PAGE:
New Americans Take Oath

The ongoing presidential election drama was mentioned Monday morning during a special ceremony at federal court in Biloxi.

Dozens of immigrants gathered in the courtroom to become naturalized, American citizens.

Federal magistrate, Louis Guirola, made mention of the election while telling these new Americans about the importance of voting. His remarks prompted a few giggles. But the magistrate was serious when he told these new citizens that no matter what problem confronts this country, America will endure.

They gathered in a federal courtroom to claim America as their home. Dozens of faces from far away lands prepared to become naturalized citizens.

"You are citizens of the greatest nation in the world. And it will endure another 200 plus years," said federal magistrate, Louis Guirola.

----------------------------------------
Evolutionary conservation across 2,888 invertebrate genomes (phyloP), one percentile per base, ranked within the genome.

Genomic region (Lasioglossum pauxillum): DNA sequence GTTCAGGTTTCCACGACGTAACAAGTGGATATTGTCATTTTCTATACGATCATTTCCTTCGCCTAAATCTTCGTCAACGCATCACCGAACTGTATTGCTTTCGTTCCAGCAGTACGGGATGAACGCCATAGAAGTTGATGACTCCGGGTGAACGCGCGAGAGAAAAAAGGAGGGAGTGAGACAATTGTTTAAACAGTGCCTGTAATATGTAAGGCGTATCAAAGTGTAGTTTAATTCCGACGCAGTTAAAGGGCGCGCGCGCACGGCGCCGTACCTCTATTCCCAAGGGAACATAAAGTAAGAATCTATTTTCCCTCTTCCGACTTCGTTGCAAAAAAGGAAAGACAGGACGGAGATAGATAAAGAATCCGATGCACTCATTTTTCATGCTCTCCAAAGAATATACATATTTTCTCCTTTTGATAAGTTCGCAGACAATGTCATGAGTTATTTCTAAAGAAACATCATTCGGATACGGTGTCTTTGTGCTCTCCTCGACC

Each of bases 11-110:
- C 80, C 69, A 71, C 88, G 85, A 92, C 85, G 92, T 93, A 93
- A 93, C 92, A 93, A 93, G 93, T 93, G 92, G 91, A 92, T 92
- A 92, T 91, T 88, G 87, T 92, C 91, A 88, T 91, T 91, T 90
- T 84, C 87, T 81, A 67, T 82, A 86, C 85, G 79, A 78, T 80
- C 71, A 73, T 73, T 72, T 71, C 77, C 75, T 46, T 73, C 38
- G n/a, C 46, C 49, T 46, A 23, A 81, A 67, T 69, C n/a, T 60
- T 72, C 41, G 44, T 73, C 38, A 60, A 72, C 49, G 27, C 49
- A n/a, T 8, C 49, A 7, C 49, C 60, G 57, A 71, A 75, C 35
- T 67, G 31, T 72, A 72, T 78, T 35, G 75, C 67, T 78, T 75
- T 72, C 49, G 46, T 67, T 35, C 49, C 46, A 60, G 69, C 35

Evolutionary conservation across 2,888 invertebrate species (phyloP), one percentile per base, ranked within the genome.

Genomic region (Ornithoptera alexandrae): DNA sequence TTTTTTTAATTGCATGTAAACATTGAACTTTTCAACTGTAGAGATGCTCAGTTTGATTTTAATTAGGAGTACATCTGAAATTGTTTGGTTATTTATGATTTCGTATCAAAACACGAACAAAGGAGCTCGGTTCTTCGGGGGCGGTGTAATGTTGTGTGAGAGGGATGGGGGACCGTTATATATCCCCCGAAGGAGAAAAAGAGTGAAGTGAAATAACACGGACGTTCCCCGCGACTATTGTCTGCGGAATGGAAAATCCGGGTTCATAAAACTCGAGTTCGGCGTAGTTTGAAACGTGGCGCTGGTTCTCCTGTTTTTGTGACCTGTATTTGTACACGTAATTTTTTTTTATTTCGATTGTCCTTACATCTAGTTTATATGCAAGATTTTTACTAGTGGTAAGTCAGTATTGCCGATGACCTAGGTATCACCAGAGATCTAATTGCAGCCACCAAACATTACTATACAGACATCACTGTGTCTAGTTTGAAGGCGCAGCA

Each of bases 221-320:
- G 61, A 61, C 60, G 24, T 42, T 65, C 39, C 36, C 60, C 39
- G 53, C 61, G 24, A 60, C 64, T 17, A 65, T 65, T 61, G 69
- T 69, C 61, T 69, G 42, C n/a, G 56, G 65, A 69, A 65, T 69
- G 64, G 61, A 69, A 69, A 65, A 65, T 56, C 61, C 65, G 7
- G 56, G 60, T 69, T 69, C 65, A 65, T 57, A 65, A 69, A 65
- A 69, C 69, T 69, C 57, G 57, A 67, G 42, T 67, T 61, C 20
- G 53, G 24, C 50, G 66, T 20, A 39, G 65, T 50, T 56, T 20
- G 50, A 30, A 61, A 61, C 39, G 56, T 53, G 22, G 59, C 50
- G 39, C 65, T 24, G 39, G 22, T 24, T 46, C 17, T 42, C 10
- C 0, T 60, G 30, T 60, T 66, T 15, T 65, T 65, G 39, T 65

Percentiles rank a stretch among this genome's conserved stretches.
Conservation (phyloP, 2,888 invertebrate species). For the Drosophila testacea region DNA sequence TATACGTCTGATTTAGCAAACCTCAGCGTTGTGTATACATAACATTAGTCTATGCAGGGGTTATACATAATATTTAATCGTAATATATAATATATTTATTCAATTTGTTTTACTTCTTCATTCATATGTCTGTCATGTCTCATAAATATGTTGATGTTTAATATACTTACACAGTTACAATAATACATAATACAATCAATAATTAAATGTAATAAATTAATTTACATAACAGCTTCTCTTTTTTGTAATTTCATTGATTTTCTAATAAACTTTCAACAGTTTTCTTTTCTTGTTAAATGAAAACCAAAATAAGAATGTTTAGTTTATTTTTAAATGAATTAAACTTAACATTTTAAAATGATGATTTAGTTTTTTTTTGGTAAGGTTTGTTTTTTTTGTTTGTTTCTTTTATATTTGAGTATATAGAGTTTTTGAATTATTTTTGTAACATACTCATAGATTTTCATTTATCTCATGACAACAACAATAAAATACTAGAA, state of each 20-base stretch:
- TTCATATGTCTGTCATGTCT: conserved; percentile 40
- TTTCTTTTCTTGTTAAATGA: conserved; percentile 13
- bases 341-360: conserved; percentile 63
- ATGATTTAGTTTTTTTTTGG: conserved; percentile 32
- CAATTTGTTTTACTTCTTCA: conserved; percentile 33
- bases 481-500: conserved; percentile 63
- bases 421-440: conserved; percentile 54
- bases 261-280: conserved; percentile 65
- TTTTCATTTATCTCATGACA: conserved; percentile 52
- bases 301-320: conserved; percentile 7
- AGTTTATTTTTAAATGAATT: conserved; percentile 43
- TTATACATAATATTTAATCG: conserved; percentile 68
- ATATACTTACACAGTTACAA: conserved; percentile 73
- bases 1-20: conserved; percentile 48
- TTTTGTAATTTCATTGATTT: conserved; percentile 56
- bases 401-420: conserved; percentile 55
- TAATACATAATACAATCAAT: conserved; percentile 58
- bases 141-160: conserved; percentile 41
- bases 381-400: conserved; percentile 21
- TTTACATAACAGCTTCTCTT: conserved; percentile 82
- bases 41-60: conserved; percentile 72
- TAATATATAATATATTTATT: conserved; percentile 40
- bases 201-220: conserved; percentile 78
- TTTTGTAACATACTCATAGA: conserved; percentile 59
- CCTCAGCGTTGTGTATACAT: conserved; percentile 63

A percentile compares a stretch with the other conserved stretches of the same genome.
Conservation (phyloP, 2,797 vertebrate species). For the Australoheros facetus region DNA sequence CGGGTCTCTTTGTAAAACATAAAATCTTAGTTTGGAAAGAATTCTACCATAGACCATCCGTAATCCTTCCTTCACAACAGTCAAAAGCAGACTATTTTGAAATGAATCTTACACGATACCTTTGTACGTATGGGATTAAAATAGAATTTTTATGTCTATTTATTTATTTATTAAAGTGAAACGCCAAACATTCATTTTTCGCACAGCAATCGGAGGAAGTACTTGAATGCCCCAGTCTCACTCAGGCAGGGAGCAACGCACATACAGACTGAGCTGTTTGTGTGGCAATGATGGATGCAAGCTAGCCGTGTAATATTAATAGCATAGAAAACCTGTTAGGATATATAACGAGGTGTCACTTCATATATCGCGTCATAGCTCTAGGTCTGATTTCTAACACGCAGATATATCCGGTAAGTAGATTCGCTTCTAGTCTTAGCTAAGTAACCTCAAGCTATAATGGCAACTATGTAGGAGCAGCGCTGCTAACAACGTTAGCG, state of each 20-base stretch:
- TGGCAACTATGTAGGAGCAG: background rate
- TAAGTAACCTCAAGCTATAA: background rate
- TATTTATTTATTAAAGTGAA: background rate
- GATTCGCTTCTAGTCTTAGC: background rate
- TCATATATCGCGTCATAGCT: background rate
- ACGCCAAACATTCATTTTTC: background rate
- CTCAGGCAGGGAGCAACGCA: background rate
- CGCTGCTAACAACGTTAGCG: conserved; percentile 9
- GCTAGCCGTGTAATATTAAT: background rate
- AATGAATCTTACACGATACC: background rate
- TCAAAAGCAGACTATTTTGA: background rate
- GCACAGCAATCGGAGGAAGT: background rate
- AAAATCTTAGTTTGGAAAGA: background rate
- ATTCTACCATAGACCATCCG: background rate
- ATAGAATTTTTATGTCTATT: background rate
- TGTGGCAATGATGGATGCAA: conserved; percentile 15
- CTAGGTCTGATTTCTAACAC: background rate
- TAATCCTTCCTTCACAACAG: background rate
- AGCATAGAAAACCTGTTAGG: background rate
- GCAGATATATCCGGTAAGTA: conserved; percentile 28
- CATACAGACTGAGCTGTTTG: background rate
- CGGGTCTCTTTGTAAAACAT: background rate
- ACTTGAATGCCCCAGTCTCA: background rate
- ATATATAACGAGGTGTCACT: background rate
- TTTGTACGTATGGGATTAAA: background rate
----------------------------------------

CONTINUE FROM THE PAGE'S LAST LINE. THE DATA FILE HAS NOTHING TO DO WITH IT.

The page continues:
Nearly 70 immigrants took the oath that made them naturalized citizens. They can fully enjoy the freedoms America offers.

Kanokwan Le is a native of Pakistan.  She's happy about becoming an American.

"Just to have the rights that everybody else has. As an immigrant, there's some rights we don't. Like we can't vote."

Differing cultures and customs melded together as one in the federal courtroom. A certificate of citizenship provides a wealth of opportunity.

Jackson resident, Hemant Yagnick, says Americna freedom is something special.

"To have a host of opportunities for the future. For my family and my kids. You can do whatever you want if you have the will. This land provides everything for you."

Bridgett Draughn was overcome with emotion during the ceremony. The native of Germany has dreamed about this day.

"The United States is my home. I have roots here, just as I had in Germany. And I thought it was time to make it legal. Happy day? Yes, very much so."

Pride and patriotism filled the courtroom. The new citizens clutched small American flags. Those keepsakes from the ceremony, represent newfound freedom.